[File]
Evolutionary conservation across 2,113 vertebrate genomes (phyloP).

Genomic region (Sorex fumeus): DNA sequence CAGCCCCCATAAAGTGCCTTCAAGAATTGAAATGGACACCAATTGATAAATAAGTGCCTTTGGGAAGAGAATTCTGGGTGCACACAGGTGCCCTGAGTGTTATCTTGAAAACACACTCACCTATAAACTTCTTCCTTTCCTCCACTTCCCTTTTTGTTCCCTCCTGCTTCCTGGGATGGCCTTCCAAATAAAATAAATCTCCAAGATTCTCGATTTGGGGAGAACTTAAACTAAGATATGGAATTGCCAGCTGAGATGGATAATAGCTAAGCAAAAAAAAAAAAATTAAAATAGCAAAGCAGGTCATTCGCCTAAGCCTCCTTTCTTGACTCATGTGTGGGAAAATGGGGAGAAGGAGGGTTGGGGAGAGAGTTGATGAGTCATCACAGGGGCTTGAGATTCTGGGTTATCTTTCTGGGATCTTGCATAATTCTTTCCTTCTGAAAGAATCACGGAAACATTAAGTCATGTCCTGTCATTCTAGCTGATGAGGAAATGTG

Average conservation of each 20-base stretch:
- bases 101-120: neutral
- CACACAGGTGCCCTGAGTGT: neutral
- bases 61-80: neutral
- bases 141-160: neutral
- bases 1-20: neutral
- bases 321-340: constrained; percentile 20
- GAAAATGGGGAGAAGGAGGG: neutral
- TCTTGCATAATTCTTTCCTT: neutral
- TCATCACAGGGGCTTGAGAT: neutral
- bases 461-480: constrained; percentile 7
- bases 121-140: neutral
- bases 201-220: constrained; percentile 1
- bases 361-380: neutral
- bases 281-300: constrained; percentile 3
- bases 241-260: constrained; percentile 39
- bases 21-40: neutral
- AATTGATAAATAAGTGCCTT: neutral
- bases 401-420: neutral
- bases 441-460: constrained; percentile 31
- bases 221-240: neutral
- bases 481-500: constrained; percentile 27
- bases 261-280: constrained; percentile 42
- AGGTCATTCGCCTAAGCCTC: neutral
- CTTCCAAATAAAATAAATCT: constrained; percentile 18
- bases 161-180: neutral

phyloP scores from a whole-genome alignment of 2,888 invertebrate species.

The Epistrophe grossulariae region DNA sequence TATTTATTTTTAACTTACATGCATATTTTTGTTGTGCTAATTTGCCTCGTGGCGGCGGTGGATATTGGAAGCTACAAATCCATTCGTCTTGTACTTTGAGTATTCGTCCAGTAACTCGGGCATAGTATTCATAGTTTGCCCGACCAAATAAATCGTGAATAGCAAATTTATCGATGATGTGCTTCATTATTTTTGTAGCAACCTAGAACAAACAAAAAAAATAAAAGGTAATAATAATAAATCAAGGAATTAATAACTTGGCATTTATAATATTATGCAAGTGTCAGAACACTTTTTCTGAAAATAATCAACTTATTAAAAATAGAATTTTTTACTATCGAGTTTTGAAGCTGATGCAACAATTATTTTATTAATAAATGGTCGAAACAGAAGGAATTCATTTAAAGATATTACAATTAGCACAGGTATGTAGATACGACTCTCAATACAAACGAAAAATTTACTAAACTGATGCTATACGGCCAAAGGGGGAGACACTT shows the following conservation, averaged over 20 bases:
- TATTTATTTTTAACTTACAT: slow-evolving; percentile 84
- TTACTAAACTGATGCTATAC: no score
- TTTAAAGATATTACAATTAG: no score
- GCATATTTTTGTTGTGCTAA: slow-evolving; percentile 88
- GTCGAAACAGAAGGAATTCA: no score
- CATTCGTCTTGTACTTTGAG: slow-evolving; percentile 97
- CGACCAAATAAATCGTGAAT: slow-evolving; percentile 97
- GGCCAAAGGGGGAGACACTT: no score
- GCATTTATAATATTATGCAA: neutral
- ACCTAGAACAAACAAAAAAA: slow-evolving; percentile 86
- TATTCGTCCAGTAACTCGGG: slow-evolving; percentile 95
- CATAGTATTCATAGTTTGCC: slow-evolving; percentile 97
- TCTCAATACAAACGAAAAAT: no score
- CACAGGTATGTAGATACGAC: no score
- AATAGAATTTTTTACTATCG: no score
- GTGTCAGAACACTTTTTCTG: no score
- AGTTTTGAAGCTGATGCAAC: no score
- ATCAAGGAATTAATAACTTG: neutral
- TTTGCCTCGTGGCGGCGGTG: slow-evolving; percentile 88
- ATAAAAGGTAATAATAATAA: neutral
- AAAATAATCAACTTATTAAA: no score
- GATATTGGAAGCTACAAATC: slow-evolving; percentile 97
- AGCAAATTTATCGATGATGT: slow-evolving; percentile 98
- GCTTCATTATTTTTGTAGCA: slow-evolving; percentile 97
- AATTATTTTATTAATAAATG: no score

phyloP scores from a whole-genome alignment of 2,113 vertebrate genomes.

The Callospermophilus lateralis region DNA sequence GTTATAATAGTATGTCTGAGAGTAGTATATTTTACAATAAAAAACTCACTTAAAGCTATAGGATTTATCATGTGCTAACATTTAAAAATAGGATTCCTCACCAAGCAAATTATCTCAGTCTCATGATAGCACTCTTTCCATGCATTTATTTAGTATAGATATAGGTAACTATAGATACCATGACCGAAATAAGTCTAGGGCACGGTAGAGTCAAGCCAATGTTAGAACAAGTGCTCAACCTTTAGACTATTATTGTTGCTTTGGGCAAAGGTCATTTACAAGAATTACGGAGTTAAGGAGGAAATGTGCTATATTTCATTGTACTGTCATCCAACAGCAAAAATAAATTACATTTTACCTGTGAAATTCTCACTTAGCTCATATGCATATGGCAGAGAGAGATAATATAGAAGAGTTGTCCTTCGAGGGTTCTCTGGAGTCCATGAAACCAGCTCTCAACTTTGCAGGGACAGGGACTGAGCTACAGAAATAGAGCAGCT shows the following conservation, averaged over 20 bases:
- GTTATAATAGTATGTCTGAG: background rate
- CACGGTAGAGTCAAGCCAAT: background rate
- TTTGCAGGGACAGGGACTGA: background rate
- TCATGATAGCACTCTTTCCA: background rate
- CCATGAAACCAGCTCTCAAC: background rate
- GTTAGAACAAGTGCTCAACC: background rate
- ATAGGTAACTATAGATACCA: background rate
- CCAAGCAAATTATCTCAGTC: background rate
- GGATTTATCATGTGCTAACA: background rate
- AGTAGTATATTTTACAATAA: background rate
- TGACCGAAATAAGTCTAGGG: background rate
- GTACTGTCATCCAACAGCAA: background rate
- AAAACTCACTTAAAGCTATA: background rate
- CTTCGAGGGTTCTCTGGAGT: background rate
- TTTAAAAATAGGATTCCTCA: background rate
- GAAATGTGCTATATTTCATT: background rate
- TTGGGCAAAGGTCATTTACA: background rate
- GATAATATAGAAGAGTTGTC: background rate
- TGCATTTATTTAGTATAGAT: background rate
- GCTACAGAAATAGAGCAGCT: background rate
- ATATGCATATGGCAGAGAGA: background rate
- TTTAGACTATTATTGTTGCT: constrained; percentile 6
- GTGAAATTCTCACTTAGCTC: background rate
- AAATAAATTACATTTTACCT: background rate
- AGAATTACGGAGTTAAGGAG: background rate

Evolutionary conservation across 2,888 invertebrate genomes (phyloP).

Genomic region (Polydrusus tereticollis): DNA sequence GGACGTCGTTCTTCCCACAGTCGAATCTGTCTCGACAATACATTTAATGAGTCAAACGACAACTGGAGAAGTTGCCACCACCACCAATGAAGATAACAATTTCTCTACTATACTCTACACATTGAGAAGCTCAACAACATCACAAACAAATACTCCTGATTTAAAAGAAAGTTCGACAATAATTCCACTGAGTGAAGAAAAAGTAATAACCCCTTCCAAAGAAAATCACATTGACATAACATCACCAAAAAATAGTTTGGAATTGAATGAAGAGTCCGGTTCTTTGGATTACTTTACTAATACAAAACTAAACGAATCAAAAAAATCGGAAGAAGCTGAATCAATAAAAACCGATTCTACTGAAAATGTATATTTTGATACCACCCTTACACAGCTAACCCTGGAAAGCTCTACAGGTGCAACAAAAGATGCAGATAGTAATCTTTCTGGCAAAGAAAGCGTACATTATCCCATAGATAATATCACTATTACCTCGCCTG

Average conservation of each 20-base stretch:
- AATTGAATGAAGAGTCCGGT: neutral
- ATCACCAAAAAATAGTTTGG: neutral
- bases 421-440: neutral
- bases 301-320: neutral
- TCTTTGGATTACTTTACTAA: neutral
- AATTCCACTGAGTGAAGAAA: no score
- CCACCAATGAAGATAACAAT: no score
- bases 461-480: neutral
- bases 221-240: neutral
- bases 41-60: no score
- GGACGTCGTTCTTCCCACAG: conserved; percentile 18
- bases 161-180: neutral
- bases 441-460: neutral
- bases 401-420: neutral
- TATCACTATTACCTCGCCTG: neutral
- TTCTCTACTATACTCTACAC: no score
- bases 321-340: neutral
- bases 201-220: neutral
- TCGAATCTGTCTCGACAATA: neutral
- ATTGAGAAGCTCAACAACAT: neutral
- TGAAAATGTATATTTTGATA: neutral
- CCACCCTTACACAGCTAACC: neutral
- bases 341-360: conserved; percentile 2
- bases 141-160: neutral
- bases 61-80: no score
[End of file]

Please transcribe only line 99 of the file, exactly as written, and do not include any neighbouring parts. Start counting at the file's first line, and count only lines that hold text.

- bases 401-420: neutral